I am an archivist and librarian specializing in digital libraries and technology, working with the Digital Public Library of America. Previously, I have served as Digital Archivist at the University of Virginia, Digital Collections Librarian for Joyner Library Digital Collections at East Carolina University, and have been involved with several digital library and digital humanities projects such as the University of Maryland Digital Collections, the Thomas MacGreevy Archive.

Other sections of this site include my cv [Professional], professional presentations and writings [Readings], links to research projects [Projects: Past and Present], and more personal notes of interest [Personal]. I can be contacted at gretchen.gueguen@gmail.com.

Recent Activities


My article on the basics of managing born-digital materials in a cultural institution titled "Appraising and Acquiring Born-Digital Collections: An Introduction" has just been accepted by The Journal of Digital Media Management. Look out for it in Volume 2, issue 4 later this year.


An announcement of the work being done by the Experts Group on Archival Description (EGAD), a committee organized by the International Council on Archives (ICA), has just be published in The American Archivist. I have been very lucky to have been asked to serve as a research assistant to this esteemed group and have greatly enjoyed the learning experience. A copy of the announcement should be available on the EGAD site in the near future.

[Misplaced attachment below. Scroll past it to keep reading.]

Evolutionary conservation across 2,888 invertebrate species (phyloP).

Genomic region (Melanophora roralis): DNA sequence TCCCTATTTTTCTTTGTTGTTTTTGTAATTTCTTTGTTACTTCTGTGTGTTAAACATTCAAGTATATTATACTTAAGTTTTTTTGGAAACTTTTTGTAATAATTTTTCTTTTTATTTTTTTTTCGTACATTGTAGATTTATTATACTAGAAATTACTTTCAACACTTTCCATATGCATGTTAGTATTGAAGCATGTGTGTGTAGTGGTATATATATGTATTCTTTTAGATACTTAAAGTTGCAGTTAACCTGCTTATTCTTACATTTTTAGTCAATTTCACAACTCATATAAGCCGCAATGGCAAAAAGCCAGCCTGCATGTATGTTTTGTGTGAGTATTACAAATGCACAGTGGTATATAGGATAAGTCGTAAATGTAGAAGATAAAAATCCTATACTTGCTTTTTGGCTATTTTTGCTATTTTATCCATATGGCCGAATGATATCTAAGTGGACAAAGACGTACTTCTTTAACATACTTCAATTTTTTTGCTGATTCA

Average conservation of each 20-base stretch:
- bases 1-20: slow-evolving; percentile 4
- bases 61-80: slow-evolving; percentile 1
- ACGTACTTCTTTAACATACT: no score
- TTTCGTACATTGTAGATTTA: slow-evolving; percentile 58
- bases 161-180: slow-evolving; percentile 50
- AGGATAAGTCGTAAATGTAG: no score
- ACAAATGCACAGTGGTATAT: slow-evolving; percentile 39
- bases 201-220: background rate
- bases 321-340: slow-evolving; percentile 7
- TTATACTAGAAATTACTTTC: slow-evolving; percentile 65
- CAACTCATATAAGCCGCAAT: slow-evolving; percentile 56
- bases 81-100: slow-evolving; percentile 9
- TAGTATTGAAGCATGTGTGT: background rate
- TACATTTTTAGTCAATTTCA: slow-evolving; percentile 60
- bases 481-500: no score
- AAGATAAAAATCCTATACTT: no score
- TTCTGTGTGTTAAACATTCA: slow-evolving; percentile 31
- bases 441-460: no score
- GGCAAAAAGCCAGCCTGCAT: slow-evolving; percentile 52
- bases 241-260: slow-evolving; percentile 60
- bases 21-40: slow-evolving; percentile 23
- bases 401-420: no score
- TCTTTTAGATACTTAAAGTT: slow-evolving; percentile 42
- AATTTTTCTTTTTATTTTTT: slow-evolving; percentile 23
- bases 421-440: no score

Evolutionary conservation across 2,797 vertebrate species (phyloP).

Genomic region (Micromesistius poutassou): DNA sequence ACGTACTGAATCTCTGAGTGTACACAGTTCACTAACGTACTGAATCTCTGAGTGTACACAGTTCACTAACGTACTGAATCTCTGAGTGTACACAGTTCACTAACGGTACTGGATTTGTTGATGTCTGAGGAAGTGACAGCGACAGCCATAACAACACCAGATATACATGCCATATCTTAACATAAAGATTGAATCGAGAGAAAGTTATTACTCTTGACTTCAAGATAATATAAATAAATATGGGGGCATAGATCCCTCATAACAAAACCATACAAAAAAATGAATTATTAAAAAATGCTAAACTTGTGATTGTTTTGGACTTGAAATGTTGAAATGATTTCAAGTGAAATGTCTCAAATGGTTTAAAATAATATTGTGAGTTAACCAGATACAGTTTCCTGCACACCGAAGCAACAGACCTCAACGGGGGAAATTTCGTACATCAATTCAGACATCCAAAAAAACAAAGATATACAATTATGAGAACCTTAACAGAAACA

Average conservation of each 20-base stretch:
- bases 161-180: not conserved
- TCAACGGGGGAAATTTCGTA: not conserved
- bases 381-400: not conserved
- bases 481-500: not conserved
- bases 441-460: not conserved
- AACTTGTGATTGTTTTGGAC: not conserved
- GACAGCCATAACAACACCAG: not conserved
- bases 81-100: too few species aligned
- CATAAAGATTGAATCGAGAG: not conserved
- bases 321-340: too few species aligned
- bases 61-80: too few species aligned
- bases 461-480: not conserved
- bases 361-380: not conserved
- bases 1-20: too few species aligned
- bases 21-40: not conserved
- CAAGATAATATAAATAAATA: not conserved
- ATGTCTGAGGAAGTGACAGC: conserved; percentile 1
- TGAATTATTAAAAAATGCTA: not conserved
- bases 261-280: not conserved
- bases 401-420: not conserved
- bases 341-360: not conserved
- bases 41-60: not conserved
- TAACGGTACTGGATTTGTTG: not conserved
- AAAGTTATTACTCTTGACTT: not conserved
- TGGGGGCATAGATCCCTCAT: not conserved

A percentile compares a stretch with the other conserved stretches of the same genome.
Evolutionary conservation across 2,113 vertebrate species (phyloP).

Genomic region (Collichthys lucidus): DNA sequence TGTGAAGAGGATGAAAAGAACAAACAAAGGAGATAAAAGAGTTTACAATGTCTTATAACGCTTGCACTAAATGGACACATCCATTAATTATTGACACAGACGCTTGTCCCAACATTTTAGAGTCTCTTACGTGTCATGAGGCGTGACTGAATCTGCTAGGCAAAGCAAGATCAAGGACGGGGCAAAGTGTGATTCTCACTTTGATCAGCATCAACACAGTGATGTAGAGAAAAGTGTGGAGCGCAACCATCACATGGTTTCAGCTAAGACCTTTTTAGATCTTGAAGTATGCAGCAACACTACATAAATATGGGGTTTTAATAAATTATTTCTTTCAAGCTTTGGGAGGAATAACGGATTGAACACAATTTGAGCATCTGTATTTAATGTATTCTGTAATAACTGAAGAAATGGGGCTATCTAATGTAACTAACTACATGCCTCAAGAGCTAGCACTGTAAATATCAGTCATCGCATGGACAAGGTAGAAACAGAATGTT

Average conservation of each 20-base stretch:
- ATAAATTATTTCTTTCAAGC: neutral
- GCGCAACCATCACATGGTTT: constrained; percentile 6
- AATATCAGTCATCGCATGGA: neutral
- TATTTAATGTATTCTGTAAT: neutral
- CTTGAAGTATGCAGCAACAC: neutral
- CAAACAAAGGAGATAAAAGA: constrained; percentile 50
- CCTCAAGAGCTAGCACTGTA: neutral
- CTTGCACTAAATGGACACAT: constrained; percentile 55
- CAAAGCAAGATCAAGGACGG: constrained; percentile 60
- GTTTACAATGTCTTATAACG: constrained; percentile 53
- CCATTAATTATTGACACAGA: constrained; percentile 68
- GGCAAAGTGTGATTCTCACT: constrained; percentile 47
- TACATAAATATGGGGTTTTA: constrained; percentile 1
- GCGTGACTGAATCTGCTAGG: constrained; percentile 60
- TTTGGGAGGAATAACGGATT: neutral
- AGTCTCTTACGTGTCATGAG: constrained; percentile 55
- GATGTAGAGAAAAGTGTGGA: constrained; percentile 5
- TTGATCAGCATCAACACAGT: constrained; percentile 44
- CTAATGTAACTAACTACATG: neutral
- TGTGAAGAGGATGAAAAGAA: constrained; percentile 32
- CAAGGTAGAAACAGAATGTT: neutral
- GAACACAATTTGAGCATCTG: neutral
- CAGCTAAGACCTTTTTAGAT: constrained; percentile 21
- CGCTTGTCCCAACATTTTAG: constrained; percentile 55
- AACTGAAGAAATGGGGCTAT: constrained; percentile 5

Slides from the talk I gave at the Scholar's Lab Speaker Series title "Do Digital Archivist's Dream of Electronic Records?" are now online at slideshare


I'm very excited to post something from my other "job" (meaning that I spend far too much of my free time on it): the Charlottesville Derby Dames. A year-long website revamp is now completed! Compare this screenshot of the site back in 2012 to the brand-new site. I led the redesign project and I am really proud of how dynamic and useful the new site is compared to the old one.


Slides from a presentation to the University of Virginia library on creating a digital archive related to the resignation and reinstatement of UVa president Teresa A. Sullivan are online at slideshare.


UVA Today has a brief press release about some of the work we've been doing related to the Teresa Sullivan controversy here at the University.


My slides from the Mid Atlantic Regional Archives Conference Spring Conference are now online: Born Digital @ UVa.


Interested in participating in a "Day of Digital Archives"? Check out the info on the blog and drop me a line at: gmg2n[AT]virginia.edu!


Just finished my case study on the Eastern North Carolina Digital Library at RBMS 2011. Check it out!


I have accepted the position of Digital Archivist at the University of Virginia, to begin on May 2nd! I am so excited to be moving to this dynamic and exciting institution and contributing as much as I can to the emerging field of managing born-digital materials in the archives and special collections. Look for me on the Born Digital Archives blog in the near future!


I'm pleased to announce that an article I authored, entitled "Digitized Special Collections and Multiple User Groups," will appear in the Journal of Archival Organization, volume 8 issue 2. I'll post a link to the pre-print when I am able to add it to the Scholarship at ECU.